When I was 13, I watched Dragon’s Den. And it was despicable.

Reality television. A genre I never got into, especially when the first one I was exposed to was in my Grade 9 Business class, and every time afterward, I’d wish with every fibre of my being I could smash something owned by one of the judges – I mean, dragons. If you skipped the title of my article, I’m taking about Dragon’s Den.

It is the Canadian version of a global reality show concept, Shark Tank being the American. Five (or more) self-made multi-millionaires end up willing to listen to pitches by entrepreneurs, who ask for their investment in an idea if they can be convinced it will bring success. I say it is a great concept completely ruined by toxic and phoney industry drama.

The main reason I hate the show is Kevin O’Leary, a businessman who has been a judge on both Dragon’s Den and Shark Tank. He makes me sick. He reminded me exactly of my sixth-grade bully who kept blowing raspberries whenever he saw me, and said “It’s a free country, I can do what I want” when I took advice and just asked him to leave me alone. A group of those bullies forced me to hide during recesses and I’d often walk home wondering if I’d end up one day in the hospital or juvie for daring to stand up for myself. He’s not on Dragon’s Den anymore, but is still on Shark Tank.

O’Leary is relentless in his criticisms of entrepreneurs, saying being polite gives false hope to failing ones, which could actually be meaner than compelling them to change their ways. He says, “I’m trying to test the mettle of those entrepreneurs, because if they think it’s tough in the “Shark Tank,” wait until they get out in the real world. If they can’t take a guy like me, then they’re not ready.” He never feels remorse for hurting someone’s feelings, and he keeps at it without worries of backlash, like a bully with a buff bodyguard behind him preventing you from fighting back.

Another dragon, Arlene Dickinson, I looked up to when watching the show. Until she said this to one of the clearly-traumatized pitchers: “I’m like Kevin. I don’t care about your tragic story, I only care about money.” The show’s main message is the same as O’Leary’s: Business is war, and to make it you have to be ruthless, stoic, and mean to the competition. I tremendously distrust this narrative the show paints.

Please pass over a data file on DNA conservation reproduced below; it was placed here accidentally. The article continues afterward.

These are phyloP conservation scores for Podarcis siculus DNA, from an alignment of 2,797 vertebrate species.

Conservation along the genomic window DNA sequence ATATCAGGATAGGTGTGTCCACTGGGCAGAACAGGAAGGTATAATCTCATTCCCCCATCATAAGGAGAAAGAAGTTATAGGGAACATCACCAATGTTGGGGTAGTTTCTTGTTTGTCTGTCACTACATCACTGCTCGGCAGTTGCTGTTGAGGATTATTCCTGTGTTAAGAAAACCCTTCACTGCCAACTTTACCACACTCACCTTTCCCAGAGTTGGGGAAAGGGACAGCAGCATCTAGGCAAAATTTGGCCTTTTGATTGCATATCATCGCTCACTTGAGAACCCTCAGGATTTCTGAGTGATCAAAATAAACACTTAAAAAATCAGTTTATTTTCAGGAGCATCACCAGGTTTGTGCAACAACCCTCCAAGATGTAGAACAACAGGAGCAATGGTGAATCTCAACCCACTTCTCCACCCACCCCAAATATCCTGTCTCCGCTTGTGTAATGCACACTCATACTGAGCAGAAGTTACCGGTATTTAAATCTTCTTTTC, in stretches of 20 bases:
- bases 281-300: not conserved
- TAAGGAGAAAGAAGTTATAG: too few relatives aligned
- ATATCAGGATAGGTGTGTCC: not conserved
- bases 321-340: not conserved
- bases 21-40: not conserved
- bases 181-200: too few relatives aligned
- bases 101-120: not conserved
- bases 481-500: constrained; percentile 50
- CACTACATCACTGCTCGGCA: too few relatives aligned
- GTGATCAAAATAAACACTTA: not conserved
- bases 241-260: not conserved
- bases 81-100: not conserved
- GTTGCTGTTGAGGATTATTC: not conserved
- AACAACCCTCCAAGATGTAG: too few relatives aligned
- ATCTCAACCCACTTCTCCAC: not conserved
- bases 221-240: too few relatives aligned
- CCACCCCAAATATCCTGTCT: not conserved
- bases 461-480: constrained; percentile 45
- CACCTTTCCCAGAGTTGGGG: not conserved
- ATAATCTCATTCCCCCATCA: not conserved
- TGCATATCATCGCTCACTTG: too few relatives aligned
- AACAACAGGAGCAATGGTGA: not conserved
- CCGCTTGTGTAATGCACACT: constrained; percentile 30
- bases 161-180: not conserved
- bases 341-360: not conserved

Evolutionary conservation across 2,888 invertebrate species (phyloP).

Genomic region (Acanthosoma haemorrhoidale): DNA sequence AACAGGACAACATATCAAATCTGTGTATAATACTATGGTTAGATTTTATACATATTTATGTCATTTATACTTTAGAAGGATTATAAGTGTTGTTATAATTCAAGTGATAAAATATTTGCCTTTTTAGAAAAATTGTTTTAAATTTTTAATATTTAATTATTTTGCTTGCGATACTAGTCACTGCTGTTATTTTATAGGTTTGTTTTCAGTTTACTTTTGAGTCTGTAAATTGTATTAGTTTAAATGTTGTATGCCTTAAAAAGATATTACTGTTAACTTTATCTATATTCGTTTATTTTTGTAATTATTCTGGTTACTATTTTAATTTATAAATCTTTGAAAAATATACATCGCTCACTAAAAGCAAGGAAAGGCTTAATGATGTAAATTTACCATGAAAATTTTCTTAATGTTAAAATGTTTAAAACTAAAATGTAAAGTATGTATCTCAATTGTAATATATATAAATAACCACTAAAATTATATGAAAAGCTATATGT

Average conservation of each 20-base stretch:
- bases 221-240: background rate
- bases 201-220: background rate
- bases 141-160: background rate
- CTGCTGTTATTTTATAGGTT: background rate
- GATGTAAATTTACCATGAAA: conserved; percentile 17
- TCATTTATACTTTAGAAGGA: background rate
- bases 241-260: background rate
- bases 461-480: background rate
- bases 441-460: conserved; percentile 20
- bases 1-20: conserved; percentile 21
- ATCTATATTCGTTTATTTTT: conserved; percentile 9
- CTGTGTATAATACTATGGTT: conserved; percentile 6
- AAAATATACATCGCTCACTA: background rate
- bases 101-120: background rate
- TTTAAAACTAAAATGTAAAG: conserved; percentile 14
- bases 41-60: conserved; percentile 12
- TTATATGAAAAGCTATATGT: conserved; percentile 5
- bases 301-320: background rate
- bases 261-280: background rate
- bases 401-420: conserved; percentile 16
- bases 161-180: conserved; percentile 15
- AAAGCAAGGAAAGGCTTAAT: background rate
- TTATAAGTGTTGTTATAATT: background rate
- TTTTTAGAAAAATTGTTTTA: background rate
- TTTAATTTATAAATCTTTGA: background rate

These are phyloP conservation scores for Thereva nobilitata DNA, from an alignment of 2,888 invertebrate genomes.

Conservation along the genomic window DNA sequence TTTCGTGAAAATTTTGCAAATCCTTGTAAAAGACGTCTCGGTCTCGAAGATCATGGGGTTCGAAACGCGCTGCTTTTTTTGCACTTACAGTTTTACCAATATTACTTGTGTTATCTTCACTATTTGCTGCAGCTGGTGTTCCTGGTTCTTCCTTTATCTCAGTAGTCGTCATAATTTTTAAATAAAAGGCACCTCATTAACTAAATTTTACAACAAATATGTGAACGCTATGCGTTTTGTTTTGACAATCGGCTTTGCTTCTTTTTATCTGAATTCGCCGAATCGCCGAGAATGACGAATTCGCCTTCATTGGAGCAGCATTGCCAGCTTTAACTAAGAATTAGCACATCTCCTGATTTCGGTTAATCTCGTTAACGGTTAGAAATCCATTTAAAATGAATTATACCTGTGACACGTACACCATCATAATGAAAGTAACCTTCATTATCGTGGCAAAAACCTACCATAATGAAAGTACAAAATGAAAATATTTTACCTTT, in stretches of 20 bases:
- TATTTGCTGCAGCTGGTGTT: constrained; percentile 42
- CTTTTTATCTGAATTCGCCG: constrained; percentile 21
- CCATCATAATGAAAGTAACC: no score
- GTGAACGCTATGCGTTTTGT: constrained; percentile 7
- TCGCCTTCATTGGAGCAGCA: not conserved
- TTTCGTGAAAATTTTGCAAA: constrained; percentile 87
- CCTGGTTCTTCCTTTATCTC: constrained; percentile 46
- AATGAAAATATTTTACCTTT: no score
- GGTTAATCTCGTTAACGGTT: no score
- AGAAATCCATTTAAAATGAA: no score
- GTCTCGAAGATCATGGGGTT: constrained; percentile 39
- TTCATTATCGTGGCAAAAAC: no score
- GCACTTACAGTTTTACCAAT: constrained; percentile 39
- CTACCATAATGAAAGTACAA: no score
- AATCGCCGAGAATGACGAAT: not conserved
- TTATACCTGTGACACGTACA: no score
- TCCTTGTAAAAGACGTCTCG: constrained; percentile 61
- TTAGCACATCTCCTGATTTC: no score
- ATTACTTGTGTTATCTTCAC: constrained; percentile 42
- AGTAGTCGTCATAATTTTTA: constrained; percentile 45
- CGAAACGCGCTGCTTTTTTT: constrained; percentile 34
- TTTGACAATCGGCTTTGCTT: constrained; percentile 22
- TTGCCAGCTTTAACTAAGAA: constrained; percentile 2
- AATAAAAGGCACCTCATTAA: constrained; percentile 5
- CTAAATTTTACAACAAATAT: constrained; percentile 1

Reality television in general is not only generally not grounded in reality, but dismissing of basic facts of life. Producers (and in this case, the dragons as well) have to try to stir up drama to keep people interested in the show. Editors also have the right to add to the belittling. While some pitches on the show take up about 10 minutes (while they’re often in reality longer), others are only given small sections of screen-time that lead to less than one. While I understand television may have to shorten situations to fit in the time slot, the editors are allowed to paint entrepreneurs as complete den failures by leaving out complimentary moments and simply emphasizing the big “I’m out”.

O’Leary now has a reputation for being called “Mr. Wonderful”, partially for his “helpful” advice to entrepreneurs, partially as sarcasm for how he is seen as mean. He has since gleefully taken on this role as the mean and sarcastic man. He says he creates this acting persona around his real-life business model, but whether or not he says otherwise, that does not mean someone of this character will get in an entrepreneur’s way if they dare build their business. It also doesn’t mean that in the real world, if an entrepreneur reaches up and fails, then they are humiliated on national television, which can bring much more serious trauma than a regular rejection. Reality television shows praise when those rejected have the courage to step back in the ring and try again, but showing reluctance to try another go at harrowing criticism is not a sign of weakness. There have also been numerous rejected pitches that have proven successful across the world, adding to my skepticism of their judgments.

It is true that Dragon’s Den allows millions of people to witness an idea, giving entrepreneurs an audience that can be otherwise hard to get. It is also true not every rejected idea is met with soul-crushing criticism. The show, and its counterparts, have given big opportunities to entrepreneurs. Truthfully, I haven’t watched the show since 2012, bad memories preventing me from doing so, and with O’Leary out, maybe it’s not that bad anymore. This article is primarily talking about how back then he caused most of my hatred of the show.

Because you know what the show seemed to not understand when I watched it? It’s that people trust others more when they are willing to show respect and sincerity, not business fizz and well-ironed clothes.

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